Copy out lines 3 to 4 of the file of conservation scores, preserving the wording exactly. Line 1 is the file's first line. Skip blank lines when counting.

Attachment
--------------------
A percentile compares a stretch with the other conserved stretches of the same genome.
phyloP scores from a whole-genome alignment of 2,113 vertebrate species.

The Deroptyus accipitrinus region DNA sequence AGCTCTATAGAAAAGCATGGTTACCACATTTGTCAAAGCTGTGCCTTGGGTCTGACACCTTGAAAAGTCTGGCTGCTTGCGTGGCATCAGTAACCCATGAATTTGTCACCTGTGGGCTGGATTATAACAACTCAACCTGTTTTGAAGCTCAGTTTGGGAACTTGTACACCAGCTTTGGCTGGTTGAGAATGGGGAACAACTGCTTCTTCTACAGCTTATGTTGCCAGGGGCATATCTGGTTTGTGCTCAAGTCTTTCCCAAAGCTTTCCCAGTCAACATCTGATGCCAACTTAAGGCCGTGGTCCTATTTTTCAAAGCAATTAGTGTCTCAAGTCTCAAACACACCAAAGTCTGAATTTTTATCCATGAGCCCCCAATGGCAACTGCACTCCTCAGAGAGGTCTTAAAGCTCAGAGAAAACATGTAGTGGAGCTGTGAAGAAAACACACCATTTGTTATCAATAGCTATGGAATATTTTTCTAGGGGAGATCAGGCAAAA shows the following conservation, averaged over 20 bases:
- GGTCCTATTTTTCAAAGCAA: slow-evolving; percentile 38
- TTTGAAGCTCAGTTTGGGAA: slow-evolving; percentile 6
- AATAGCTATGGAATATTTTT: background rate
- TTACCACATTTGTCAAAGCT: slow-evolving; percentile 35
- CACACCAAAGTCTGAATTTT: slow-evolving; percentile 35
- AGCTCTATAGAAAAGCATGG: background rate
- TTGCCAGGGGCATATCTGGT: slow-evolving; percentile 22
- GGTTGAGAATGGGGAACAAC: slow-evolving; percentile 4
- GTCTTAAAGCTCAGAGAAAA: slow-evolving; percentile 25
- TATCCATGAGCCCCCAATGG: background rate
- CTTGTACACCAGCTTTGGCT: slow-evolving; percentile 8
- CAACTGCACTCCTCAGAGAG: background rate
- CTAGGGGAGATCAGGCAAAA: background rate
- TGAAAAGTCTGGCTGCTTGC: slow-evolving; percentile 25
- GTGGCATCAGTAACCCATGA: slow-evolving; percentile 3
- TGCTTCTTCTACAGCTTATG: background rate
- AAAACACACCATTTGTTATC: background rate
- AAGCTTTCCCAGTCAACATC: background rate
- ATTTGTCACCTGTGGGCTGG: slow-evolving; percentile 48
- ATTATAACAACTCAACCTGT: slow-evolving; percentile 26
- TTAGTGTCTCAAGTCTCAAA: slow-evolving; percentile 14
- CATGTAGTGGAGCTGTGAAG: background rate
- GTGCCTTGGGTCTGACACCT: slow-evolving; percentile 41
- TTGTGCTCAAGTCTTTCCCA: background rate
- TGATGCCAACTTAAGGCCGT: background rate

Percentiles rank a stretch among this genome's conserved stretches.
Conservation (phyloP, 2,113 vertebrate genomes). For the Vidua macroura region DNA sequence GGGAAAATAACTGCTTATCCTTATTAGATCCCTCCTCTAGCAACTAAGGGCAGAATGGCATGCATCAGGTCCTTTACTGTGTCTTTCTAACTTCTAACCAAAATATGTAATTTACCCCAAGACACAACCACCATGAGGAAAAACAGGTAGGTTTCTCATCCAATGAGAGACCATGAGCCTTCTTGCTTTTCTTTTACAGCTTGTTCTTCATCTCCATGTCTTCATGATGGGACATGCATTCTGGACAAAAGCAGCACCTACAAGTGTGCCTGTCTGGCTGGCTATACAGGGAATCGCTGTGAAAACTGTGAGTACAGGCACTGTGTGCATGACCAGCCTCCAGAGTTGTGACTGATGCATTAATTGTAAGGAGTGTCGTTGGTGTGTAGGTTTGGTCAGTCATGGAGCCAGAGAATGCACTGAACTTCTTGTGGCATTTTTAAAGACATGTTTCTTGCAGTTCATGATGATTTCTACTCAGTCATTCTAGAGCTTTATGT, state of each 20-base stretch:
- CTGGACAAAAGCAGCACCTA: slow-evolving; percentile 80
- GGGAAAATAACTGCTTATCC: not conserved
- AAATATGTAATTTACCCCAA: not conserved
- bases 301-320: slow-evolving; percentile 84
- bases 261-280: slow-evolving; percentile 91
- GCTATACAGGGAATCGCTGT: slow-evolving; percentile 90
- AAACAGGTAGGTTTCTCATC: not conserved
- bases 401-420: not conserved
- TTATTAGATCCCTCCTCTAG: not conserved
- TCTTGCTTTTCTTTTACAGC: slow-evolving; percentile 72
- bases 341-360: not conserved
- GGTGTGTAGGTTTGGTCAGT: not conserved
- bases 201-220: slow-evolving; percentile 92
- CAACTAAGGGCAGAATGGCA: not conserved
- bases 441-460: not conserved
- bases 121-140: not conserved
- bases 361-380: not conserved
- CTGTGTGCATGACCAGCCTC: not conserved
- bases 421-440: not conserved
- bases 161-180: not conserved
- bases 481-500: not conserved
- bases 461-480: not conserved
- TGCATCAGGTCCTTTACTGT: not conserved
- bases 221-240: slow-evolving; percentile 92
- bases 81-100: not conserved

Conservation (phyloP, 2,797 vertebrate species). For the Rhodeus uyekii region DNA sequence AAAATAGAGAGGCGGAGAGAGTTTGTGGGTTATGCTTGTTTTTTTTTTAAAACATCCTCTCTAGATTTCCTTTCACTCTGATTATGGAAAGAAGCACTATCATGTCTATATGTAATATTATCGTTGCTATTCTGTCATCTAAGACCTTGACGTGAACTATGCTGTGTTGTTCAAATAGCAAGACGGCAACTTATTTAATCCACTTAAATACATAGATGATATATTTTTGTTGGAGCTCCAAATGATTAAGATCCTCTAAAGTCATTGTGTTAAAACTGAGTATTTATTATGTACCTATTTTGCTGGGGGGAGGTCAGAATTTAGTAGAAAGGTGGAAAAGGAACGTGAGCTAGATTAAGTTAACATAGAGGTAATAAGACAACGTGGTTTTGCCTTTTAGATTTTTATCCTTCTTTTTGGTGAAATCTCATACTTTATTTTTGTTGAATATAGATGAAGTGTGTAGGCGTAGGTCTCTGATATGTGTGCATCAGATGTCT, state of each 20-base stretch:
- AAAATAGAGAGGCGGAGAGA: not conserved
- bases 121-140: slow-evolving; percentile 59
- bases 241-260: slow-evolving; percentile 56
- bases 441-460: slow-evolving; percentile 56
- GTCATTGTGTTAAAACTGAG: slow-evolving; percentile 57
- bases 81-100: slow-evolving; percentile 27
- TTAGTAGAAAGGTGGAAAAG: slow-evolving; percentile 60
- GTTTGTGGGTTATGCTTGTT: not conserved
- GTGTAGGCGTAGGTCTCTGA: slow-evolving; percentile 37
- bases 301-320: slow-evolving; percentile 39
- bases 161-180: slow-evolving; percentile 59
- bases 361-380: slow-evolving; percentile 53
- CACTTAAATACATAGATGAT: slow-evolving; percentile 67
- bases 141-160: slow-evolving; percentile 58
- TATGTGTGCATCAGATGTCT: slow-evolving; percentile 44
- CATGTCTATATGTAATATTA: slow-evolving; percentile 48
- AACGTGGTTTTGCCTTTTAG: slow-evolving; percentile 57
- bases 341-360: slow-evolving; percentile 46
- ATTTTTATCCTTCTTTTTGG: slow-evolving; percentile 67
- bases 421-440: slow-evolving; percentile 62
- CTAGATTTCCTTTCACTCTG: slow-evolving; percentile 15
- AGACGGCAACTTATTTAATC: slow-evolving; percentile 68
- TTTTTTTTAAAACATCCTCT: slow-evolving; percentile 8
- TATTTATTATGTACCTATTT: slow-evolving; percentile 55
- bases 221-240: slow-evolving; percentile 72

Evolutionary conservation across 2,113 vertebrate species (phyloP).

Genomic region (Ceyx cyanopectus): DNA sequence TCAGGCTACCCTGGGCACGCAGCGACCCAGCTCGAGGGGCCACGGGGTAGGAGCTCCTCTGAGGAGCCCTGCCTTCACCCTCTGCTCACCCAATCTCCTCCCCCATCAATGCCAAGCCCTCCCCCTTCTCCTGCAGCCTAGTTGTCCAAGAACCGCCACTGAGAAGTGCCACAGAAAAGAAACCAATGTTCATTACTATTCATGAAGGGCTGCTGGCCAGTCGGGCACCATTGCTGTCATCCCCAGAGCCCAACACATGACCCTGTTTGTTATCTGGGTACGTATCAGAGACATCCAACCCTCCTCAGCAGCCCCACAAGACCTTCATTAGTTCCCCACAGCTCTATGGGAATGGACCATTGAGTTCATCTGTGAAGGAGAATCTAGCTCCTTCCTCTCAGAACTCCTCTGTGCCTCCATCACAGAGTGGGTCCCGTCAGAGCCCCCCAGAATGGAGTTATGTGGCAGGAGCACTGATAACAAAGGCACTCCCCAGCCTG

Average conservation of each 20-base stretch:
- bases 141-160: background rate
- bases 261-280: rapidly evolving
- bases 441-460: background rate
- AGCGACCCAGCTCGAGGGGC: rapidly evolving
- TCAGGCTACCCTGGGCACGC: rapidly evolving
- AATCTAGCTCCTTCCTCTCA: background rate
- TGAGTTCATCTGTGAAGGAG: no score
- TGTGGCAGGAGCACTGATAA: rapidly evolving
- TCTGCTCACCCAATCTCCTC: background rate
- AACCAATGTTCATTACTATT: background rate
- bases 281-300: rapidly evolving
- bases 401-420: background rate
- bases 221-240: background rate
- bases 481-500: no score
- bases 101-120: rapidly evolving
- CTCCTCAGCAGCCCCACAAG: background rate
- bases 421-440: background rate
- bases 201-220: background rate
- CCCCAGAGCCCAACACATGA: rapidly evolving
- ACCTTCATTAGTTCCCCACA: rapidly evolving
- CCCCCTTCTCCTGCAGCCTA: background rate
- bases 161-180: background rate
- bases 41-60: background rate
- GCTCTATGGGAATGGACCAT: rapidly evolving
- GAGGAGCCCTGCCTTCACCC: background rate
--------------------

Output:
The Deroptyus accipitrinus region DNA sequence AGCTCTATAGAAAAGCATGGTTACCACATTTGTCAAAGCTGTGCCTTGGGTCTGACACCTTGAAAAGTCTGGCTGCTTGCGTGGCATCAGTAACCCATGAATTTGTCACCTGTGGGCTGGATTATAACAACTCAACCTGTTTTGAAGCTCAGTTTGGGAACTTGTACACCAGCTTTGGCTGGTTGAGAATGGGGAACAACTGCTTCTTCTACAGCTTATGTTGCCAGGGGCATATCTGGTTTGTGCTCAAGTCTTTCCCAAAGCTTTCCCAGTCAACATCTGATGCCAACTTAAGGCCGTGGTCCTATTTTTCAAAGCAATTAGTGTCTCAAGTCTCAAACACACCAAAGTCTGAATTTTTATCCATGAGCCCCCAATGGCAACTGCACTCCTCAGAGAGGTCTTAAAGCTCAGAGAAAACATGTAGTGGAGCTGTGAAGAAAACACACCATTTGTTATCAATAGCTATGGAATATTTTTCTAGGGGAGATCAGGCAAAA shows the following conservation, averaged over 20 bases:
- GGTCCTATTTTTCAAAGCAA: slow-evolving; percentile 38